17. When our beloved propane grill finally died broke, I decided to take all the inspiration I'd gotten reading about the JABOD Mark III (thanks, Charles R. Stevens) and make Just a Grill of Dirt. A JAGOD, if you will. I had two goals: Spend as little money as possible Forge using charcoal I'll just admit now that I am way better at spending money than not spending money. I scrounged up some thin firebrick I'd stashed and since I had to dig footings for some pier blocks, I rough-screened a couple of 5-gallon buckets of that dirt. I put the grill in a
  18. Hi there I am a twelve year old boy wanting to start blacksmithing, I have found and anvil and wanted help on how to make a forge. I have lots of wood and I am probably able to make charcoal. Probably not gas or coal. My forge will probably be an old wheelbarrow with some refractory cement, some metal plumbing and a hair dryer or large leaf blower, many thanks Bruno. The measurements are in imperial sorry! I live near Rogate, petersfield, West Sussex, England.
  19. Here’s my first forge. It is basically a box of dirt with a few fire bricks on top to keep the edges firmer. I’m using a 1” black pipe for the tuyere and a box bellows for an air source. The V-shaped trench is approximately 4” by 9” in dimension and 6” deep. The tuyere sits 1” from the bottom of the trench. I’m using lump hardwood charcoal for fuel, broken into pieces about 1” in size. I’ve done a few tests with a half-inch piece of mild steel to see how well it works, and in general I am satisfied. My only problem is that I can’t seem to get my steel hotter that dark yellow.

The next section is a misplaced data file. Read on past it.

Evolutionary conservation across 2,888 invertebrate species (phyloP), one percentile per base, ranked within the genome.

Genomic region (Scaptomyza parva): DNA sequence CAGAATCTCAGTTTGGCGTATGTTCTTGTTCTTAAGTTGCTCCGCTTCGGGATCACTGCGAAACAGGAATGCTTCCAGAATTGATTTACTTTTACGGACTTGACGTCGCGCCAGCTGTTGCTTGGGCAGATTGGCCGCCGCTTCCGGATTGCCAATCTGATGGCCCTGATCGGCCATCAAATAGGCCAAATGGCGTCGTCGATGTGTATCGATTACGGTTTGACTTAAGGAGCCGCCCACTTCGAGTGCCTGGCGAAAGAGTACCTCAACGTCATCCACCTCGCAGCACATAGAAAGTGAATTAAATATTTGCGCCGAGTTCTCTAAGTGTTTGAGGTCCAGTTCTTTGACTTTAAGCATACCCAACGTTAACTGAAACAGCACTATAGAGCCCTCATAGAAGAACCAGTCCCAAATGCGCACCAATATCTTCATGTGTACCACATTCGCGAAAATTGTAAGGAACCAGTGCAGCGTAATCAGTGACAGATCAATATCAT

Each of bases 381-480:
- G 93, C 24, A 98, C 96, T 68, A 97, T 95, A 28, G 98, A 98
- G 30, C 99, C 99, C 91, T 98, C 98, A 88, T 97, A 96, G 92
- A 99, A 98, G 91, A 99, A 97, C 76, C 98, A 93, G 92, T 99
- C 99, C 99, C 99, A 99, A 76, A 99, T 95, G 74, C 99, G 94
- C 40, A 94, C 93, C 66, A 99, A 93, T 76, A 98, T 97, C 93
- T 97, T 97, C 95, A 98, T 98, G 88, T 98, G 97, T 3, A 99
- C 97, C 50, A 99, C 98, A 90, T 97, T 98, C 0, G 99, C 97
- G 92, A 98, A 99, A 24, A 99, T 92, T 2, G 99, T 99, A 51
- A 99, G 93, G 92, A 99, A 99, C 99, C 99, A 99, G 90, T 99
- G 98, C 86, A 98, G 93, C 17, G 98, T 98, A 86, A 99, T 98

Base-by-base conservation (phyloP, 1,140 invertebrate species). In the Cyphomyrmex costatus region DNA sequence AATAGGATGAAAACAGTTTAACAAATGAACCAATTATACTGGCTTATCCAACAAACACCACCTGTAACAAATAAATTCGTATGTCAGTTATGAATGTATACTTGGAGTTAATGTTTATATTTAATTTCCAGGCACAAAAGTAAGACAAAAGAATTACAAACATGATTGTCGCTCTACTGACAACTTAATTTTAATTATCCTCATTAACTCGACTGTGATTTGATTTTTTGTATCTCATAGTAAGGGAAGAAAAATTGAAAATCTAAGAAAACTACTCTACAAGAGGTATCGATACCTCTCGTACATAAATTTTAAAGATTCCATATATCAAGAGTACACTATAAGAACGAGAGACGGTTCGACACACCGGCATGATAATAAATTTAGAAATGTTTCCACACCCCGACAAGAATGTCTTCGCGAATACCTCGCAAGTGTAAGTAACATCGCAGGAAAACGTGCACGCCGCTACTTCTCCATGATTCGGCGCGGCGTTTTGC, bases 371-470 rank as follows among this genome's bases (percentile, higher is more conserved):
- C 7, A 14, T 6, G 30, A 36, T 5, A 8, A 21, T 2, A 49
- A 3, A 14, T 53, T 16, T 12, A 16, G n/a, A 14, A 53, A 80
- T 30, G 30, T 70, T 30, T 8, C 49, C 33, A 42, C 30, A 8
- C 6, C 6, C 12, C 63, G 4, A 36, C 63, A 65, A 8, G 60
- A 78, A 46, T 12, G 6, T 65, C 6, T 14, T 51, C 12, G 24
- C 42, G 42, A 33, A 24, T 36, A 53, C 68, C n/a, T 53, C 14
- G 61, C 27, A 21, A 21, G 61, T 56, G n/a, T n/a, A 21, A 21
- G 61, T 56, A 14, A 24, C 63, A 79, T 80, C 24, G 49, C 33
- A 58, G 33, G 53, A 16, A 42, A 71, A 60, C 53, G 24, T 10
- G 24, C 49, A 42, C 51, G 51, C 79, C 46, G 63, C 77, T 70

20. My daughter and I were given this cast iron forge with champion blower after she got into blacksmithing. I clay lined it with the intention of using coal. We were lucky enough to spend a weekend with Lorelei Sims as our initial instruction in smithing and she taught us a good deal about fire management. HOWEVER, we live in the middle of a neighborhood and have only used charcoal. Obviously this forge isn’t ideal for charcoal and I’m wondering what would be the best way to modify it for charcoal use. We’ve actually used it quite a bit and it’s worked great but I know it can be better. My initia